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Disaster & material management

At an earthquake, buildings, bridges, dams, factories, chimneys of factories and monuments collapse and the communication and power lines, sewer system and drinking water lines are damaged. These wastes block the roads, so the rescue and first-aid groups, related heavy duty machines can not reach the disaster areas easily. Also, due to the damage of the communication lines authorities can not obtain sound information about the extent of the disaster and give necessary orders to the related people because of the damage of the communication lines. The amount of the demolishing waste depends on the type of the area such as urban or rural area, intensity of the earthquake and the number of demolished buildings and facilities. When the amount of demolishing wastes is estimated, also the amount of the wastes generated during the repair and construction of wastes should be considered.

The composition of the demolishing wastes has been continuously changing due to the developments in the field of the construction materials. They generally contain iron, steel, aluminum, glass, bricks, asphalt, paper, lime, wooden materials, roof materials and some organics which contain non-hazardous synthetic materials. Thus, new technologies have been developed to process/recover/recycle these materials/wastes after the earthquakes.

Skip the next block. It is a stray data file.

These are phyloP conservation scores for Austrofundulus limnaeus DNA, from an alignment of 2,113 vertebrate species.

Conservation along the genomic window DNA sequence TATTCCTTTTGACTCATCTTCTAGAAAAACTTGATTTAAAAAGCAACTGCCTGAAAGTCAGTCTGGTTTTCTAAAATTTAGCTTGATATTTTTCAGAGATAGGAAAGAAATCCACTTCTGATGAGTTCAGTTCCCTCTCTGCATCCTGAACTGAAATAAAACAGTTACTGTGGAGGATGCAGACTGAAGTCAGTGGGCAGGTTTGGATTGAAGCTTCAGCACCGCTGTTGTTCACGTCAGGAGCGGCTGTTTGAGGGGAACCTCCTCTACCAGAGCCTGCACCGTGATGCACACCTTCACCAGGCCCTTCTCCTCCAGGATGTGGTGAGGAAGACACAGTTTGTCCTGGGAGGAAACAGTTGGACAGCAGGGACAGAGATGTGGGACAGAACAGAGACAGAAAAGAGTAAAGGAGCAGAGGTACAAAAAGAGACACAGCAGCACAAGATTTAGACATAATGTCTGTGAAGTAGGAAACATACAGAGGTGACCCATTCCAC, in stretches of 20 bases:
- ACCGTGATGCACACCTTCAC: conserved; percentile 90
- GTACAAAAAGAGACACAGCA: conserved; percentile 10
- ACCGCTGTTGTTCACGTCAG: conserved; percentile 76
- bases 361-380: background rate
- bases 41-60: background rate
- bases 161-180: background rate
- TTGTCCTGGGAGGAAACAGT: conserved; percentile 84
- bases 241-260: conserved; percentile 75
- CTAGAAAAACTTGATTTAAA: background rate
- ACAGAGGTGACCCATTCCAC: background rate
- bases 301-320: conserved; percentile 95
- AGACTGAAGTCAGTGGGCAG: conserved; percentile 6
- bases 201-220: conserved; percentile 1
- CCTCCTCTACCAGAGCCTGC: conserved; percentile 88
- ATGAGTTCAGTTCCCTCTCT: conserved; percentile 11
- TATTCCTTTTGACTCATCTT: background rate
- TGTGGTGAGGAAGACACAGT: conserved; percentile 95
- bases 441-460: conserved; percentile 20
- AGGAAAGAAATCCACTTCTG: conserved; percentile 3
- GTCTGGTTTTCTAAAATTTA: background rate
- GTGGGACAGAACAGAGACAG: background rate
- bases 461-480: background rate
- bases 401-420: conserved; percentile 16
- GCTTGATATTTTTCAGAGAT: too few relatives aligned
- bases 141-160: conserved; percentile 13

Earthquakes in Greece are strongly related to everyday life, within the country’s course in history. The strong earthquakes that have occurred in this, relatively limited, area of the eastern Mediterranean have affected the history, tradition, religion, arts, building habits, political, social and economic status for a very long time. The high seismic activity of the country is due to the fact that it is located at the boundary of the Africa-Eurasia convergence. Within this framework, the Anatolian plate rotates counterclockwise. From the west, the Adria microplate rotates counterclockwise. As a consequence, the Aegean microplate moves fast towards SW. The external Aegean area is subject to a general compressional stress field and the inner Aegean area experiences a general extensional stress field.

It is very difficult both for the public and the authorities to make sound decision under the negative physical conditions of the earthquake. Desired speed of disaster recovery (and at times, cost), often leads waste managers to alter the standard waste management hierarchy of source reduction, recycling and waste combustion/landfilling. Planning of the management of the construction and demolishing wastes covers applied technology, recycling/recovery centers and economic aspects.

Odysseus & Athena Institute, is preparing a set of guidelines, represent much of the best current knowledge and lessons learned on disaster waste management (from earthquakes in Greece) , and provide national authorities and international relief experts alike with sound and practical advice to help them manage disaster waste.


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